By Yaritza Corrales—
A new academic year means that we get a new clean slate to start out the semester fresh (for the most part). Some of you are probably getting ready to sail out into the big world within the next semester or so and are working on getting those future job applications turned in. Some of you might be asking yourself where your entire week disappeared to and some may even be asking what exactly happened at last night’s party.
Whether you fall into the first, second, or the latter category one thing is certain – our college days are trickling by even if you are just getting started. It does not matter if you are a freshman straight out of high school, a freshman turned sophomore, or a super senior; we are all on the same boat and heading, hopefully, into the same direction. However, I am not here to talk about what you did or did not do, but more about what you should consider on doing for the remainder of your college days and the time after.
As a traditional, overly involved student, I have tried to get my hands in a little bit of everything to get that “college experience” we constantly hear about. I realized halfway through my college career, however, that I was missing something. I tended to put academics first because that is the type of person that I am, but I also made enough time to get involved with student clubs. Still, something was missing.
Then, one day it suddenly hit me. It was not a matter of how involved I was or how many executive positions I held that fulfilled me and gave me that so called “college experience.” No, in reality what really rewarded me as a person and gave me a sense of accomplishment was the ability to personally see others benefit from my work. Now hear me out. I am not saying that we as college students have an abundance of wealth to go around (textbooks and tuition, anyone?), but we all have something that we can put to use to help someone other than oneself.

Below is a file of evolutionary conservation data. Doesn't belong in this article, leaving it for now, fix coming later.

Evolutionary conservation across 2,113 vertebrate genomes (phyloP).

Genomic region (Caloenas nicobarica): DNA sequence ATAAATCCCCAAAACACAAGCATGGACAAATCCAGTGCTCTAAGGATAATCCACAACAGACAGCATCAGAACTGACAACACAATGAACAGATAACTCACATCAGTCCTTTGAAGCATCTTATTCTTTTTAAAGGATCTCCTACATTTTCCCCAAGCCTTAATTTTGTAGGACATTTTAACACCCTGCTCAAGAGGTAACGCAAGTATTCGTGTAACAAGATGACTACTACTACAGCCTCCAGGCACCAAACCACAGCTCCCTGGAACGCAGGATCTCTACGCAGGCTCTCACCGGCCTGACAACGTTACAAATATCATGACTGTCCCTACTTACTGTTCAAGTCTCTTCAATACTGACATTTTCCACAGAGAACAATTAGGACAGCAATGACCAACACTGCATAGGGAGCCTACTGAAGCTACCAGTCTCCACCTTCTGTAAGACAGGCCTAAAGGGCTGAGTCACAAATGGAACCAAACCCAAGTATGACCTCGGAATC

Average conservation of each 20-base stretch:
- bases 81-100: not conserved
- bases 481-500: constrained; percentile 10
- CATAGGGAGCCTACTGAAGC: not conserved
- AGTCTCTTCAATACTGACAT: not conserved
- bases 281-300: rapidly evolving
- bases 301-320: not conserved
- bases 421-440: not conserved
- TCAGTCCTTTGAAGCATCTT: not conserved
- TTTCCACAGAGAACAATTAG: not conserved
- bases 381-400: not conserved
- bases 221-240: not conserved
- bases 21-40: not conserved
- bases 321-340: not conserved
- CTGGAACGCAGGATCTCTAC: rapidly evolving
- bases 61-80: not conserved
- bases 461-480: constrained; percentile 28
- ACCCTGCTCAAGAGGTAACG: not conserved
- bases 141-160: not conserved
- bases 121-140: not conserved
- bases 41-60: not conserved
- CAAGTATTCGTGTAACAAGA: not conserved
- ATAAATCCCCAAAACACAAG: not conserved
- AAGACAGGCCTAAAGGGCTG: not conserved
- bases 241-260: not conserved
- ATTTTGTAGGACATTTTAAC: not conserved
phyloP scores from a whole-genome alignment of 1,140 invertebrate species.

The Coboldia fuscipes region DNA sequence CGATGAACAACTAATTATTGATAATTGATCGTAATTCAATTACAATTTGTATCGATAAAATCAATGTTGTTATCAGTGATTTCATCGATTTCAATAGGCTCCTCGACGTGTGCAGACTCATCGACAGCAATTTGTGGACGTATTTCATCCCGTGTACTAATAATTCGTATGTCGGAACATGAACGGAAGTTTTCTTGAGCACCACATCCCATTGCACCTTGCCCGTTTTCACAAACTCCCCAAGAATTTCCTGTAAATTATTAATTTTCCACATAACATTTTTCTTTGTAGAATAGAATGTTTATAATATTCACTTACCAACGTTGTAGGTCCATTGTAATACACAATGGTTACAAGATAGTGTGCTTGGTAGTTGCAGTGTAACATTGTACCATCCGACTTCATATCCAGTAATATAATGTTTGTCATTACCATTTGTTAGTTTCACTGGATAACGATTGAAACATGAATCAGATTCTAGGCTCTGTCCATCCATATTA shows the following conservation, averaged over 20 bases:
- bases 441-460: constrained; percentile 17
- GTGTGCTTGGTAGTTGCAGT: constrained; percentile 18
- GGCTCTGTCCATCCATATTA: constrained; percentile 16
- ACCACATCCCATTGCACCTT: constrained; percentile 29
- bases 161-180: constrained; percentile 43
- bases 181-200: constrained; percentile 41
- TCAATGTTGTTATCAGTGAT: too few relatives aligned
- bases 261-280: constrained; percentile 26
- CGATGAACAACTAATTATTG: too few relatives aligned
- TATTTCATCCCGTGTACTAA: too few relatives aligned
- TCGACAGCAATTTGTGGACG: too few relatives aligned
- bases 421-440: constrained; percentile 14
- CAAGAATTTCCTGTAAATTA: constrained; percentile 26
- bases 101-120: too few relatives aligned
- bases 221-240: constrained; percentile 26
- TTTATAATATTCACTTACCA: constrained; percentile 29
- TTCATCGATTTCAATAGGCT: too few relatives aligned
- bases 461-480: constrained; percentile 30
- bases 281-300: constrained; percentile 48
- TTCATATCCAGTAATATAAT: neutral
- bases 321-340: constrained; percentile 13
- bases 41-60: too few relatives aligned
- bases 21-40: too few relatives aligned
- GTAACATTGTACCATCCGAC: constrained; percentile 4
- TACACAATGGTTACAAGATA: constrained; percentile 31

In essence, it boils down to giving to others. As one of Tarleton’s six core values, you might have heard the word service quite a handful. In several instances we as students offer our time to do service merely because it looks good on our resumes, our particular student organization require us to do so, or because higher ups said so.
However, when was the last time that you asked yourself or sat down with your group and discussed how excited and ready you were to do service? Are you only doing service for the credit or because you truly understand and get that fulfilling sensation? A big factor of course includes what personally makes you happy and what your idea of accomplishment is, but shouldn’t helping others, sharing your time and talents make you feel content and satisfy some part of you? Many times we forget the true important factors such as how life-changing doing service can be, the long-lasting friendships you create and the people that come along with it, and most importantly the rewarding sensation that every human should get to experience at some point in life.
I encourage you to take the opportunity to volunteer and share your talents, knowledge, friendship, time, or something so simple as a smile and a nod. If the service you are currently doing does not satisfy your ambition to help others, feel free to look elsewhere and see where you can help. Believe me when I say, we can all use an extra hand. Give others a little bit of your time and help out where and when you can.